The House Subcommittee for Appropriations on Foreign Operations was chaired by Clarence "Doc" Long, an outspoken and somewhat eccentric seventy-two-year-old Democrat from Baltimore with a Ph.D. in economics (thus the nickname). When Haig announced that El Salvador would be a "test case" for Reagan's new foreign policy, Long decided to visit the country. The only congressman with a son who had been wounded in Vietnam, he was adamantly opposed to a repeat misadventure. When his subcommittee refused to fund the trip on the grounds Long wouldn't be safe, he went on his own, paying his own way.

Long returned with a decidedly jaundiced view of the new policy, referring to it as "gunboat diplomacy all over again."
I wish to God presidents would read a few books. If Johnson had read some, we wouldn't have been in Vietnam. If Reagan had read some, we wouldn't be here now.
[Note: Reagan was in fact a better reader than Long avowed, but it's doubtful his choices would have pleased the Baltimore congressman. For example, Reagan was so enamored with Whittaker Chambers' biography, Witness, that he could quote passages from memory, often to the astonishment of his staff. Of course, Reagan never seemed to accept the fact that Chambers not only renounced his earlier Communist leanings but his subsequent conservative ones as well, settling into a late life advocacy of centrist liberalism—but I digress.]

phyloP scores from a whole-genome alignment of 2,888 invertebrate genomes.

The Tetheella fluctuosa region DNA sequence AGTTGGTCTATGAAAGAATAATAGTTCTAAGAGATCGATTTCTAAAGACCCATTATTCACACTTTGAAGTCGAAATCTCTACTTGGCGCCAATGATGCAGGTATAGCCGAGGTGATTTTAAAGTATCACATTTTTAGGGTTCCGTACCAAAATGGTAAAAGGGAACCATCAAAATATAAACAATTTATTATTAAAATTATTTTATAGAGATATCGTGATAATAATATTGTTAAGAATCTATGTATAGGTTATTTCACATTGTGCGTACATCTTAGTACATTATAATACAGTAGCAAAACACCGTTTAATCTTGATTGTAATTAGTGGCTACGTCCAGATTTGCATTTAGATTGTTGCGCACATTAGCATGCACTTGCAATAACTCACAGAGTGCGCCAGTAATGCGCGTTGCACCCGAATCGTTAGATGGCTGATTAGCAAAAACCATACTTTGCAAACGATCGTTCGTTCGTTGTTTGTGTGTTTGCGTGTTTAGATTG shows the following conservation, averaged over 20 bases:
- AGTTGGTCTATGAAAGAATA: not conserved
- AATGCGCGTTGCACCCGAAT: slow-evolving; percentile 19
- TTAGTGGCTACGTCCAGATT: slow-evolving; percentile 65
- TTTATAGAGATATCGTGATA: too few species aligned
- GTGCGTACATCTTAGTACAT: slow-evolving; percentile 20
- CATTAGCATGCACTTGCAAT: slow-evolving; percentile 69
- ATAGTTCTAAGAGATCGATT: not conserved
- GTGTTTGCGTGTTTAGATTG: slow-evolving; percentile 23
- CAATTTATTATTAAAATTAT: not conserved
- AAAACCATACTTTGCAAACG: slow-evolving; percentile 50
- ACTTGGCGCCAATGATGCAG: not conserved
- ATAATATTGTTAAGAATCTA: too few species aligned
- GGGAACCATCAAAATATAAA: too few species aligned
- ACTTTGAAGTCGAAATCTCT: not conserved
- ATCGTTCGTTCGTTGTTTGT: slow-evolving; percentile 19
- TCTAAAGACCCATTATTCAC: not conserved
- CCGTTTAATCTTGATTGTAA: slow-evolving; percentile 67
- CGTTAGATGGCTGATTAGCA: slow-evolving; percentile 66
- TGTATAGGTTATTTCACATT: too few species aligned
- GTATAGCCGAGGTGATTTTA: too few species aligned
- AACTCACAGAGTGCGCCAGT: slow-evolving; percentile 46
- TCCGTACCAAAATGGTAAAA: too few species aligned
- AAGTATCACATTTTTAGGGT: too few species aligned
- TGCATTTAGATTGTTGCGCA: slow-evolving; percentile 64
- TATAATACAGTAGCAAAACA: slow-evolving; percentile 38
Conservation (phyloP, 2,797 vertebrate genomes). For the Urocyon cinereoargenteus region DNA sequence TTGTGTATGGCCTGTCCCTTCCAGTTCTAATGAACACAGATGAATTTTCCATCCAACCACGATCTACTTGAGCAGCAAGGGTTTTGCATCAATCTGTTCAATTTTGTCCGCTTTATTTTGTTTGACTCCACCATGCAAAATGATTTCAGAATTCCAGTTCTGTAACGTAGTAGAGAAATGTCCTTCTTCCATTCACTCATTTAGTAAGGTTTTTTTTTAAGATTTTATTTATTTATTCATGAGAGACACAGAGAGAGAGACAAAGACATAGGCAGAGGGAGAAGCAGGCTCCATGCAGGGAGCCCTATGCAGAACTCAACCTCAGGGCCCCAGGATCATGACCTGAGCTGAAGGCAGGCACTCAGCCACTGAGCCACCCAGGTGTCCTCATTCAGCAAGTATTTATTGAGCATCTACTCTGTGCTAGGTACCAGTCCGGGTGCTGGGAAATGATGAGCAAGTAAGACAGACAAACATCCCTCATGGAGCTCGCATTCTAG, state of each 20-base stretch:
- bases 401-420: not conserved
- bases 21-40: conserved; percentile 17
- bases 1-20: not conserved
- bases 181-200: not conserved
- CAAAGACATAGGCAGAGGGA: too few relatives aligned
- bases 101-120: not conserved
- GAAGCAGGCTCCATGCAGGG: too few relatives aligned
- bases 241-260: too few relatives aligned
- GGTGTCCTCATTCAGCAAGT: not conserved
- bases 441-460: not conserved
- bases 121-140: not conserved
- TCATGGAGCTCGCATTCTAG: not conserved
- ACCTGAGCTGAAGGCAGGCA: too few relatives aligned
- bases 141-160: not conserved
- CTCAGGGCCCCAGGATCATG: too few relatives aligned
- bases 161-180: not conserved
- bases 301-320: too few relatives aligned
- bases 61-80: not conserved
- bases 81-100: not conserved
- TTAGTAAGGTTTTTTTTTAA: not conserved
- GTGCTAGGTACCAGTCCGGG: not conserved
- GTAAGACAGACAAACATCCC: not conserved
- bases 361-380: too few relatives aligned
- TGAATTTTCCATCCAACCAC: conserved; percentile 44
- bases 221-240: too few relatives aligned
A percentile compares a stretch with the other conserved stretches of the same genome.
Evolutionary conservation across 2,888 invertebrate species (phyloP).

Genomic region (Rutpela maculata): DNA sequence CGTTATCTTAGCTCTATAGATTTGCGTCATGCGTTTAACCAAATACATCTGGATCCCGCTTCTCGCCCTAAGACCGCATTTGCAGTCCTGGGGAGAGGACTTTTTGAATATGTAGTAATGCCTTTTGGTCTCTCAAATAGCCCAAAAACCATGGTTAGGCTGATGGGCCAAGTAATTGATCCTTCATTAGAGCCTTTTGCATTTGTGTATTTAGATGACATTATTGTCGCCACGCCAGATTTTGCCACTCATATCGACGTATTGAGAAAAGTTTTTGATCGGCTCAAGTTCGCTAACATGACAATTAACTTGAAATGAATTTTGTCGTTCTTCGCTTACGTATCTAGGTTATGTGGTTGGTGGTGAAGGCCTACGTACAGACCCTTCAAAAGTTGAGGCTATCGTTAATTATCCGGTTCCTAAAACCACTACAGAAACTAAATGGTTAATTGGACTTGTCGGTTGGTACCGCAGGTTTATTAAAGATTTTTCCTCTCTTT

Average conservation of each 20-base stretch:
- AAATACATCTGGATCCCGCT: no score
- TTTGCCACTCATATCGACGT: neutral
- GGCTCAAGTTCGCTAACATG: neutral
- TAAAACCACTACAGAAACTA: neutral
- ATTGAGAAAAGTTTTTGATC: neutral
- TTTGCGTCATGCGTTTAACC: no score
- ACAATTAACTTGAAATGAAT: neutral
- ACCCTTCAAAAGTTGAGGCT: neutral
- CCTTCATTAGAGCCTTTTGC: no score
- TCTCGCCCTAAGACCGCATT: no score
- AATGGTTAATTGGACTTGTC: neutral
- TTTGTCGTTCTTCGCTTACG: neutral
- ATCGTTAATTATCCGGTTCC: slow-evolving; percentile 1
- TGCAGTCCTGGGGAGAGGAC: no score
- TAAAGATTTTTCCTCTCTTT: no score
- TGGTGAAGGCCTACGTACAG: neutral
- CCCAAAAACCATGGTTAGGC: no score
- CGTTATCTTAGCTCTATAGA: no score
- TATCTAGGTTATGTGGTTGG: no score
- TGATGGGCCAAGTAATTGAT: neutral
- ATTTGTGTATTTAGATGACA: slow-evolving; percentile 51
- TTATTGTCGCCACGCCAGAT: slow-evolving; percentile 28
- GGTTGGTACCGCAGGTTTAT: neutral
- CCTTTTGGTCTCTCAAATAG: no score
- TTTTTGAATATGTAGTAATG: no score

Long absolutely opposed the sending of advisors to El Salvador, due to the near certainty they would be harmed, providing the administration a kind of "Gulf of Tonkin resolution," i.e., an excuse to escalate the war.

In an attempt to sway Long, the administration promised the advisors would never exceed the current number of fifty-four already in-country, twelve would be returning shortly, and the rest would be home by September. (In truth, the advisors would still be there in 1989 when Reagan left office.)

The reprogramming request was approved by Long's subcommittee 8-7, providing the administration with a key victory. It was especially important for Haig, whose inflamed rhetoric had earned him considerable disapproval among White House insiders for the congressional opposition it had encouraged. But the narrowness of the vote indicated that the Reagan administration would still have to fight a reluctant Congress for everything it wanted in Central America.